Are smartphones the key to improving school results?

Phones could make learning more relevant to kids in 2018.
Phones could make learning more relevant to kids in 2018. Photo: Supplied

Many of us remember school as boring. Could smartphones be the antidote to tedious, irrelevant lessons? We all agree kids should not be scrolling through their Instagram feed while sitting in maths lesson. We want kids to be engaged in learning, achieving good results, and developing the skills they need for the workforce today and tomorrow. Australia’s dismal 39 out of 41 education ranking suggests this is not happening.

There is no doubt that smartphones can be distracting. Research shows that on average we pick up our phones every 15 mins. For the most part these are "zombie checks"; the main reasoning behind them is boredom. The more tedious the work the more easily distracted we are, and the more we look to our phone or any other technology for stimulation. Many of us spend our working lives shifting between our device and our real work.

Taking smartphones away from classrooms will cease smartphone distraction, but there is no guarantee it will lead to Aussie kids achieving better standards. Results will only improve if kids are engaged in learning and this happens when they see the relevance in school learning. This relates to what is taught as well as how it is taught.

France had banned smart phones.
France had banned smart phones. Photo: AP

Our focus on standardised tests is a stark contrast to the digital world we live in. Rote learning, regurgitation of rudimentary facts, and practicing taking tests are do not lead to skills valued by the current workforce. Young people are well aware of this. What they often do in class is far removed from the lives they lead in 2018 and their foreseeable lives in the future.

Rather than a ban on smartphones let’s shift the focus to making learning relevant, and interesting to this generation of young people. Key to this is teachers and students having the opportunity to select from the best resources we have available to us today to support learning. Some days this may mean no technology use at all, and smartphones stay in schoolbags. Other days it may mean using smartphones to create and record music, to develop e-books, to create apps, organise group work, to identify and critique a series of art images, to use Instagram to identify how young artists today apply Picasso’s techniques.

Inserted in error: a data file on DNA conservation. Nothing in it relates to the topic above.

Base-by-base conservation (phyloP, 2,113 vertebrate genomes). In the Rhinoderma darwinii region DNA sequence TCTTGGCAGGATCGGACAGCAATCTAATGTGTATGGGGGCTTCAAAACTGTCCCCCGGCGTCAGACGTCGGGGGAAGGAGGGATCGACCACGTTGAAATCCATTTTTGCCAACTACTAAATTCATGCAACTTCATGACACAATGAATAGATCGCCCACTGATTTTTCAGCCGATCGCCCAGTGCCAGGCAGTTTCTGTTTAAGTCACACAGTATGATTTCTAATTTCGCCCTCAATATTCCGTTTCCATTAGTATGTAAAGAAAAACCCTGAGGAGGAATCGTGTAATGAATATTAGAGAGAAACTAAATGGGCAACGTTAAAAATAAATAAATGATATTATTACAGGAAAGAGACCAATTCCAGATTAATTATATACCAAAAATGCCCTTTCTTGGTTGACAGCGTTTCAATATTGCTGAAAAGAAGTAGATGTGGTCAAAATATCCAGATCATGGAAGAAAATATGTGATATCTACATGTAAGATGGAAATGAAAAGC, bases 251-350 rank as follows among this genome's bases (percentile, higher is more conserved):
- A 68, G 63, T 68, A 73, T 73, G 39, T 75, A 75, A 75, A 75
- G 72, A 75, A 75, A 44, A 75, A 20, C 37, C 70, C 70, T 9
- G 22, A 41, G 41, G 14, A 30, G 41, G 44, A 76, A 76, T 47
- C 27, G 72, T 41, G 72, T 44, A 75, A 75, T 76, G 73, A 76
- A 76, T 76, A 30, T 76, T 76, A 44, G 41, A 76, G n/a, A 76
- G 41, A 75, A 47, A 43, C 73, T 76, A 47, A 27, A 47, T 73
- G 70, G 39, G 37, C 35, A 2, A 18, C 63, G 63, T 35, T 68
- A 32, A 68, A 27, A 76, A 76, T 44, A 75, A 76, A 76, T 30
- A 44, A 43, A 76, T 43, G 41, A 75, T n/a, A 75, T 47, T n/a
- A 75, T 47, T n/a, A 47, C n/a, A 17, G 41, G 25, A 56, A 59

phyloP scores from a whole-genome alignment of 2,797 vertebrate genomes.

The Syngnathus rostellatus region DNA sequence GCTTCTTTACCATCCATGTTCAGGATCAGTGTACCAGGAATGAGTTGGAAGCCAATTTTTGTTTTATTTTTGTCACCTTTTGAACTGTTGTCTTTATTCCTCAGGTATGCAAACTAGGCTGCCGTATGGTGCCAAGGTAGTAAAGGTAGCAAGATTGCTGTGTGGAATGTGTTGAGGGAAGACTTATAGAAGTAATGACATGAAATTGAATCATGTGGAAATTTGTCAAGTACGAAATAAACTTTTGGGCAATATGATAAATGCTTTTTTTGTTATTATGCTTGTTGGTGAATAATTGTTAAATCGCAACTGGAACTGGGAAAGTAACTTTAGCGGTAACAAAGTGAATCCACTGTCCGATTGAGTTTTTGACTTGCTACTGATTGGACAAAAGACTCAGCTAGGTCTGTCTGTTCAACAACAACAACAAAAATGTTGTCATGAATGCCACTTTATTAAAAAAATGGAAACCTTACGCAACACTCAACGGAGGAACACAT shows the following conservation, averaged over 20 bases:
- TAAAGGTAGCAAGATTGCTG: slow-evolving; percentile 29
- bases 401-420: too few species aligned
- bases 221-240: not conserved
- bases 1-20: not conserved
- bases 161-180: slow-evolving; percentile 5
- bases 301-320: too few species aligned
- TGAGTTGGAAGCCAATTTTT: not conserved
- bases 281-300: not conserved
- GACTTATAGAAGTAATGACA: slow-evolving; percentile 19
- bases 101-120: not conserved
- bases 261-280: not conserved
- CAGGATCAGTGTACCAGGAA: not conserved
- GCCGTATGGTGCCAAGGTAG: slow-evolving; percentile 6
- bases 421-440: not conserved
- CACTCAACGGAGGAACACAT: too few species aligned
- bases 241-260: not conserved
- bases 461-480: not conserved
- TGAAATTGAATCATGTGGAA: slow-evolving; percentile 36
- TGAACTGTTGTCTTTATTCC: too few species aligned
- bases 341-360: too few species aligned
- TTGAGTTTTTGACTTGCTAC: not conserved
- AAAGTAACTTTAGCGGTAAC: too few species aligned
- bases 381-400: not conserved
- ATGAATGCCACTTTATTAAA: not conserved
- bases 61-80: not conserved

While France may declare the success of its smartphone ban, this announcement is premature and does not account for the long-term implications of taking away phones from children. As a first step, imagine the logistical daily nightmare of collecting and handing back phones in a typical high school of 1000 students. How many hours of learning will be lost in a school year because of this.

Care and support of young people is an important consideration in this debate. A key finding from my research with teens about their technology use is that when their phone is confiscated as a punishment or on any adult-decided grounds, they strategically become more secretive in their phone use, because they don’t want to risk further confiscation. The more this occurs the more obsessive young people become about become about keeping this part of their life discrete and unconnected from adults.

From a safety perspective, this means that parents and teachers might not be made aware when things go for kids wrong online. This exacerbates, not alleviates, cybersafety education and management. The default position of never-trust-a-teenager that comes with students being forced to hand over your phone each day is a further nail in the "never-trust-an-adult" coffin.

Additionally, while we may think an across the board smartphone ban is equitable consider the implications on disadvantaged students living in low SES locations. Many families in such locations are not able to afford to buy kids multiple devices. Often it’s just one device and that’s a phone. Many schools are now Bring Your Own Device schools, which means that students are required to bring their own device. If smartphones are banned, then what device do these kids access in class? Schools would be required to loan disadvantaged kids a device to use in class. The potential stigma attached to being a kid whose family can’t afford a laptop so has to use a school device is important here.

Smartphone use by teens (and adults), is something we all need to keep a healthy check on. A ban on smartphones in schools presents like an effective immediate solution to Australia’s education woes. It also ticks the box in terms of addressing our concerns about kids online. However, the long-term implications are less than convincing. An inquiry that genuinely supports this generation of children to develop the knowledge and skills that reflect the era in which they are growing up in is of prime importance. This is the only way to develop a genuine win-win way forward.

Joanne Orlando is a researcher at the Centre for Educational Research, Western Sydney University.